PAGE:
It is often at this point that all the managers, safety bods, incident investigators, government regulators etc all come riding in to try and work out what happened. Sometimes we do, more often than not we end up with as many questions as when we started.

We develop more systems and procedures that are designed to minimise the likelihood of the accident happening again. Finally, we stand back and pray that it all comes together and nothing happens (in other words, our controls result in no further system failures).

Guess what? It does not work. We find ourselves lamenting that despite the best of intentions and the most robust of efforts there are still situations where people step outside the barriers (systems) and become involved in fatal outcomes.

Clearly there is something going on here, both within the psyche of individual workers and within the psyche of collectives that is able to have greater influence on behavioural outcomes than the most robust of safety systems. By the way, don’t fall into the trap of thinking it’s all about compliance: if only he did as he was told none of this would happen – that also is not true.

So what are the bricks missing in the wall? It is my contention that for any wall to be able to successfully sustain the pressures that are going to be brought to bear then these missing bricks need to be identified and replaced. By doing so we are able to better engineer greater integrity into the structure itself.

Allow me to deal with something which is becoming increasingly popular, and I am reluctant to acknowledge being spruiked from within my own profession of applied psychology. That is the burgeoning safety recruitment industry. So what is being promoted here? We have organisations purporting to be able to identify by way of psychometric test the “safe” people.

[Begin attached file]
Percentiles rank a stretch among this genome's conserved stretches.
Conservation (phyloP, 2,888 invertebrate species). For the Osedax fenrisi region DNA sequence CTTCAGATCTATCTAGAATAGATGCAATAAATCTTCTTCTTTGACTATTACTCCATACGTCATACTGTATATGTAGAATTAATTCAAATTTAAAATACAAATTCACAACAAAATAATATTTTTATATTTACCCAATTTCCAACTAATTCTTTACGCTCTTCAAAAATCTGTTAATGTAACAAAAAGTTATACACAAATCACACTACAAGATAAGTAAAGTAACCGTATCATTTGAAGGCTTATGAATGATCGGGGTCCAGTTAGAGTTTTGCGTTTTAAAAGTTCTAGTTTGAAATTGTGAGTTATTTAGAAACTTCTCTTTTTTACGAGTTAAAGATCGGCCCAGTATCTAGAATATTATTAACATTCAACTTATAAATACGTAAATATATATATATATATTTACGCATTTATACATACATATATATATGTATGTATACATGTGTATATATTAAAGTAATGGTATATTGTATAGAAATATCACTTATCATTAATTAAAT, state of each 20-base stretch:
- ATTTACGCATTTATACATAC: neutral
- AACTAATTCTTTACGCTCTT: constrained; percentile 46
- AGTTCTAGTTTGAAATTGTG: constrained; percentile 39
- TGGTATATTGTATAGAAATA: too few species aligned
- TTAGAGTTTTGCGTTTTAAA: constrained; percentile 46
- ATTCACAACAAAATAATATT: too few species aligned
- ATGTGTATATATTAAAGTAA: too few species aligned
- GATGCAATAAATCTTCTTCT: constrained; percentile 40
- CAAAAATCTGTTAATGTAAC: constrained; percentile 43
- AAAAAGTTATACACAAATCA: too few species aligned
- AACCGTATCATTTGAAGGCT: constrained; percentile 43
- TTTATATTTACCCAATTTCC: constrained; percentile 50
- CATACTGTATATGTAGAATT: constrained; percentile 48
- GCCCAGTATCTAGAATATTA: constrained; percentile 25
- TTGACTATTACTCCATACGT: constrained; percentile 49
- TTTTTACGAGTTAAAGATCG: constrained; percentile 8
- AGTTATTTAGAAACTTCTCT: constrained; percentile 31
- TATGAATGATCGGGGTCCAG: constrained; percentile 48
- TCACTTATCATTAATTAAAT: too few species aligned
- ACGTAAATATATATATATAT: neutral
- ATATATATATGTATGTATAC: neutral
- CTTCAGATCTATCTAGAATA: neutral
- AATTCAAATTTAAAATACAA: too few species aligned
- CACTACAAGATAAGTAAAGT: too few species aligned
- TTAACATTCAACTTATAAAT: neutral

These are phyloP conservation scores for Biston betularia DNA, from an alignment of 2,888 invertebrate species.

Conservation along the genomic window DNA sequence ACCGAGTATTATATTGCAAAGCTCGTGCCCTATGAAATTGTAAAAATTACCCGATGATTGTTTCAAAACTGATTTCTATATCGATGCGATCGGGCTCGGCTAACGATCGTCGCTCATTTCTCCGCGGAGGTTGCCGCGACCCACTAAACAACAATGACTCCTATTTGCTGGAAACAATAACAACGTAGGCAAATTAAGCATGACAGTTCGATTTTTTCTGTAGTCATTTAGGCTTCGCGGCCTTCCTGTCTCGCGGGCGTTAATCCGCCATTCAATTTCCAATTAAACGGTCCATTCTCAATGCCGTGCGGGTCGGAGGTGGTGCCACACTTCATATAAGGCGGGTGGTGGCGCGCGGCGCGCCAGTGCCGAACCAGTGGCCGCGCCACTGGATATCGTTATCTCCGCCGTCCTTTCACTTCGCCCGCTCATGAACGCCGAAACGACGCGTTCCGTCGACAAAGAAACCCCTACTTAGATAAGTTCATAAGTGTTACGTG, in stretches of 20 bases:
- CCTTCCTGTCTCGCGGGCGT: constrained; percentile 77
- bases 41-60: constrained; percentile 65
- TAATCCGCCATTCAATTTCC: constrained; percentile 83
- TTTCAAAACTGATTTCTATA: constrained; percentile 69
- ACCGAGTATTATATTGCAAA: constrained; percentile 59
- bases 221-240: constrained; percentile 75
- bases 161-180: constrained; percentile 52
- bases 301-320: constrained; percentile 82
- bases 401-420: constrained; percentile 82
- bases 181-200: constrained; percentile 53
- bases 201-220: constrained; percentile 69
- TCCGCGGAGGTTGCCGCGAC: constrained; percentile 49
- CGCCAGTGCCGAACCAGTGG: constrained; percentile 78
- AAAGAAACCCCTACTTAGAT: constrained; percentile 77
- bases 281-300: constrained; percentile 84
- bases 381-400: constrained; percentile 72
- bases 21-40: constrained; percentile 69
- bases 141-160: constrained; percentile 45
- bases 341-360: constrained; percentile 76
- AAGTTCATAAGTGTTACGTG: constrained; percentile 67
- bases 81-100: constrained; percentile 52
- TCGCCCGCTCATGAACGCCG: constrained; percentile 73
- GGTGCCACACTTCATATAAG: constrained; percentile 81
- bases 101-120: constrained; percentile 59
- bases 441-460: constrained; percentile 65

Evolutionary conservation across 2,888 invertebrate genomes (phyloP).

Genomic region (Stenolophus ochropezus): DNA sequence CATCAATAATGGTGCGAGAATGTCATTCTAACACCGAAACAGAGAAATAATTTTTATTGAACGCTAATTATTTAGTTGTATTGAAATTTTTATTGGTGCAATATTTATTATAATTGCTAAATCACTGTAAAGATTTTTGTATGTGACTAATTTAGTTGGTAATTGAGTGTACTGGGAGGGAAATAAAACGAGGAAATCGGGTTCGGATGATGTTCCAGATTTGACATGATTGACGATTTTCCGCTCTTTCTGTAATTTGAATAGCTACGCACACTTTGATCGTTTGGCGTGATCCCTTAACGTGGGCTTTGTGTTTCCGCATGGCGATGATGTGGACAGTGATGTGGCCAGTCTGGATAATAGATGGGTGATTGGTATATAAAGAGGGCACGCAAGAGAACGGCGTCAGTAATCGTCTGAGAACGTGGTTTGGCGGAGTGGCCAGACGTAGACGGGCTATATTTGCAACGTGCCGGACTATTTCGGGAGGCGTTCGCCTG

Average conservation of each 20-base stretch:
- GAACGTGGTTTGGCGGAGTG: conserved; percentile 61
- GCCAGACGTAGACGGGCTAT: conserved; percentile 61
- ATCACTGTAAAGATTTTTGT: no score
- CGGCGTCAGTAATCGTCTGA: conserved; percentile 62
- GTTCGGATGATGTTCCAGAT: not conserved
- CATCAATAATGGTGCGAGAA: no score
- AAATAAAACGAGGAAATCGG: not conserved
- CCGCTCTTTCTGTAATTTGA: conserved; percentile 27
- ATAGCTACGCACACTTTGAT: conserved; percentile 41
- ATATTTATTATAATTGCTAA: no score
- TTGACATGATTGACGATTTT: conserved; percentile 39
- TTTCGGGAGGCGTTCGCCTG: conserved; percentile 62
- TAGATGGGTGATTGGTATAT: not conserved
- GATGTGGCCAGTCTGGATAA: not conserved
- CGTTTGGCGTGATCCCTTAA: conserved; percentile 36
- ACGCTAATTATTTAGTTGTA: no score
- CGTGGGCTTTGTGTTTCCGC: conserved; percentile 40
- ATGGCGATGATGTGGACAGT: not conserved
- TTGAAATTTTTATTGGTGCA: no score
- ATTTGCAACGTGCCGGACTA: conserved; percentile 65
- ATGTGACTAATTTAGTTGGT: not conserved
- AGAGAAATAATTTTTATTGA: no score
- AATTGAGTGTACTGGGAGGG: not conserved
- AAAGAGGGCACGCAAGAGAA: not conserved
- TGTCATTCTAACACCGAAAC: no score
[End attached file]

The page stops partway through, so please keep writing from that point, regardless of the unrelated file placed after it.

Now that would sound attractive wouldn’t it? If we could weed out all those potentially unsafe people, who might not only hurt themselves but also contribute to hurting those around them, would we not be doing everyone a favour.

Now here’s the rub – it does not work. Sure we can test for safe thinking, etc, (assuming the instrument itself is valid and psychometrically robust). The evidence though is very scant. In contrast, the National Safety Council have specifically looked at this whole question of recruiting “safe” people and found that the contribution it offers toward reduced workplace injury is less than four per cent.

The sample size was almost 20,000 – this is a result too powerful to ignore. Clearly the missing brick is not recruitment, despite there being a cohort of behavioural scientists trying to convince you otherwise.

So what is it then? After all, I am not suggesting that the above organisations are not actually providing what they say they are. Indeed I would suggest that they are. They are delivering, out of the population of potential employees they have been given the safest, in terms of thinking and behaviour.

So what goes wrong? There is something far more discreet, yet powerful, down here amongst the foundations of our wall. It is the culture of the place. All those unwritten laws that determine how people behave within certain circles including, of course, our workplaces.


ABOUT DAVID G BROADBENT
David is a safety psychologist, specialising in trauma recovery, safety system development, organisational culture analysis and development, behavioural safety and multi-lingual safety systems. He is also the founder of TransformationalSafety.com, the world’s foremost integrated safety culture and leadership assessment and development system.